Your four-year-old has a hard time getting along with others at preschool. Your preteen isn’t eating their lunch all the way and doesn’t have an appetite at the dinner table. Your teen’s moodiness has entered uncharted territory. These might be signs of short-lived phases, but they could also be indicators of clinical stress and anxiety. Dr. Andres Viana, assistant professor in the department of psychology at the University of Houston, explains that intense stress is brought on by varying situations that differ by age group.

“Some kids will exhibit sleep problems and wake up in the middle of the night,” says Viana. “Parents should take note in any changes of weight as the child may not be eating well or eating too much. Kids will get cranky and are more likely to talk back for no reason.” Kids under stress also become withdrawn and impose limits on their interactions with friends and even parents.

Middle school offers a new set of challenges for adolescents. Academic performance starts to become a major concern at this age, and the pressure to fit in and make friends can lead to nail-biting situations. Social-related fears, like pleasing a best friend or wanting to be physically attractive, become key sources of stress, too.

Teenagers are often shaken to the core by the awkward practices of dating, and the social-related fears begin to shift into worries about the future. “Teenagers will start to wonder about their place in life, and what type of career they will want to pursue,” says Viana.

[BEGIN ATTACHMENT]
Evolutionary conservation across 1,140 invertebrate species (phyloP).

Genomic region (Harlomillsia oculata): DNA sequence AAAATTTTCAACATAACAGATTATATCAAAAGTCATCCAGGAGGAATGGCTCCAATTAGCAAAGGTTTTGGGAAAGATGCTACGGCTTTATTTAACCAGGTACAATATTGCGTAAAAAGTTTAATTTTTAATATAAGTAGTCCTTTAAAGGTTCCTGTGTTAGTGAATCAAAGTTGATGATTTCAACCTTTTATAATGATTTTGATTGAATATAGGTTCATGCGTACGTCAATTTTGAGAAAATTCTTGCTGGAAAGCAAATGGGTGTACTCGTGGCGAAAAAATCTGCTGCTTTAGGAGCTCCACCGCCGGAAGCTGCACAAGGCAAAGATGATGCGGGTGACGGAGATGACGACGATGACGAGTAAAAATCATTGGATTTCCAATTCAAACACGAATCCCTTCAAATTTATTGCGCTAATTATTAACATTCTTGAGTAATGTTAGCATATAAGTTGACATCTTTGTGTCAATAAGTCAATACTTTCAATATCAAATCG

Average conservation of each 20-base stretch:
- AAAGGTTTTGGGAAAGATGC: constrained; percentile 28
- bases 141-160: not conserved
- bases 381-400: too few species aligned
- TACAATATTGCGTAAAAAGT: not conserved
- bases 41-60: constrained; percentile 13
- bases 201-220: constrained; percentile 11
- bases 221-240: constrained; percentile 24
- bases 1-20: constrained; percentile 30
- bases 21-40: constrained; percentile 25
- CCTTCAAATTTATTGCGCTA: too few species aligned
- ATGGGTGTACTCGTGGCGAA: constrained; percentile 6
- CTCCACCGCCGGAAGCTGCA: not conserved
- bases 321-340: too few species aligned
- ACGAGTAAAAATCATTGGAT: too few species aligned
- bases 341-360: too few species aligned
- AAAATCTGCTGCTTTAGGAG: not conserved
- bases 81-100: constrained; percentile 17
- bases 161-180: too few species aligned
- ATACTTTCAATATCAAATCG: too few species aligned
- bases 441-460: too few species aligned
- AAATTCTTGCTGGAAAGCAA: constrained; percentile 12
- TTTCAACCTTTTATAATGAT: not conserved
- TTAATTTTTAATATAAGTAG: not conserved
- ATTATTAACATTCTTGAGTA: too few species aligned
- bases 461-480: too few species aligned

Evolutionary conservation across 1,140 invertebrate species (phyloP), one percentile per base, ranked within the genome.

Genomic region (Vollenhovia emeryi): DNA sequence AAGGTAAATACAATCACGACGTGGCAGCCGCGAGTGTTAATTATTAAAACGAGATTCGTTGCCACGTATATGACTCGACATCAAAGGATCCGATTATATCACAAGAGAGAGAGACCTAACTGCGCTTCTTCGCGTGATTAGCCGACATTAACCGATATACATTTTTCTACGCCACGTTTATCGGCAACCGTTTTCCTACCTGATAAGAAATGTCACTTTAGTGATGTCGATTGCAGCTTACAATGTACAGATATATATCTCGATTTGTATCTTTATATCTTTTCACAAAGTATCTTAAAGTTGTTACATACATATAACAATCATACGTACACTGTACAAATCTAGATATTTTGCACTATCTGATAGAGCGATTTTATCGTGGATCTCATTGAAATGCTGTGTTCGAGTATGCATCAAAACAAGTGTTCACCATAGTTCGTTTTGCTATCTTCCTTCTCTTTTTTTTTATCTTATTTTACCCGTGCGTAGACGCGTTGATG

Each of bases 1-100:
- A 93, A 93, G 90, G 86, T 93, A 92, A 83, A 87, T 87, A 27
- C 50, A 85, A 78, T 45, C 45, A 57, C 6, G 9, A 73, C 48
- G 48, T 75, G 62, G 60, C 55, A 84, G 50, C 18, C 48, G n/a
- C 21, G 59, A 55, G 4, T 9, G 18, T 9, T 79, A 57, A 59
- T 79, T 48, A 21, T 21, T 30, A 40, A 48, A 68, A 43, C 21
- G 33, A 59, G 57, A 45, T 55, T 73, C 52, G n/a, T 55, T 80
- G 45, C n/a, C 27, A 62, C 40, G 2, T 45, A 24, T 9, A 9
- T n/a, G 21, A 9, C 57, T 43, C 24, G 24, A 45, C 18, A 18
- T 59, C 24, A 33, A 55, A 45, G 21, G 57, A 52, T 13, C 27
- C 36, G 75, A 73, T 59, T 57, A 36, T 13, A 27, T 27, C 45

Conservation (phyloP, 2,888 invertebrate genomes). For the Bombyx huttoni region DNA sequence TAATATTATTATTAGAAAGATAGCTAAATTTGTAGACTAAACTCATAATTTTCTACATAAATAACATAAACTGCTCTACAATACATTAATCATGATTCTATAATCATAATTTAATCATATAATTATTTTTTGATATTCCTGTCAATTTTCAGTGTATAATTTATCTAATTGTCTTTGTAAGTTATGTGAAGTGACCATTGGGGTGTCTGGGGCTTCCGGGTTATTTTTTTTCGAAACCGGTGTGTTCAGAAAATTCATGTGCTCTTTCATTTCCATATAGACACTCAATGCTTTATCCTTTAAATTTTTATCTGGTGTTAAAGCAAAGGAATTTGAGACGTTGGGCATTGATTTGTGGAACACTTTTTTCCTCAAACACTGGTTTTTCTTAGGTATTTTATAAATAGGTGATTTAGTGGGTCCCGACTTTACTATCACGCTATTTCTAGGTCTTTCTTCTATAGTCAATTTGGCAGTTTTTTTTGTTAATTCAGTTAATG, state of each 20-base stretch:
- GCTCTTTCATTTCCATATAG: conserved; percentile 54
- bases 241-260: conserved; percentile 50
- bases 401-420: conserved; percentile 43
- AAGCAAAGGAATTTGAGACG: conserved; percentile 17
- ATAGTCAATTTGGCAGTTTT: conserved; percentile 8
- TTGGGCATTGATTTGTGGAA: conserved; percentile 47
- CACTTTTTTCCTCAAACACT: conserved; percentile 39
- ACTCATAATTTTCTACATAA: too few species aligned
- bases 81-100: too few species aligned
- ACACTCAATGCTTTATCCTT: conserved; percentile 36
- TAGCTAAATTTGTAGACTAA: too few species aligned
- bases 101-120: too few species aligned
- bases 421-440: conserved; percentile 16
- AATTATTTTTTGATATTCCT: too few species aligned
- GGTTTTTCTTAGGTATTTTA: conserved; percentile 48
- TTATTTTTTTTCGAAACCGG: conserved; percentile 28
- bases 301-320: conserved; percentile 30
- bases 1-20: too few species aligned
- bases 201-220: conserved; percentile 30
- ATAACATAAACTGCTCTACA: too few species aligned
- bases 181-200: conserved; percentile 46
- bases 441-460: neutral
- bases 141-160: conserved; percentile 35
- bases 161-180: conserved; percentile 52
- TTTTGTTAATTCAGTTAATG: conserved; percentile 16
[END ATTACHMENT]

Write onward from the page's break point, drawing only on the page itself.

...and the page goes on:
Though experiencing some level of stress is a natural part of growing up, chronic stress can be debilitating and should not be taken lightly. “From a psychological point of view, stress can take a toll on your cardiovascular system and is associated with inflammation of the body,” says Viana. Stress also drains the immune system, putting children and teenagers at greater risk for illness.

But just as stress can be felt by kids and adults alike, it can also be managed in all age groups. Parents can perform relaxation exercises with their young ones, such as breathing and progressive muscle relaxation techniques. Older children and teenagers can benefit from cognitive and thought process strategies that help them to zero in on what is causing their stress and to put the issue in more realistic terms, rather than catastrophizing it.

Still, one of the best and simplest ways to help your child manage their stress is to always keep an open line of communication with them, no matter what the age group. “Talking about their daily lives and how they’re doing in school gives a window into their current state,” Viana says. “It’s important to convey the message, it’s OK to talk to me.”

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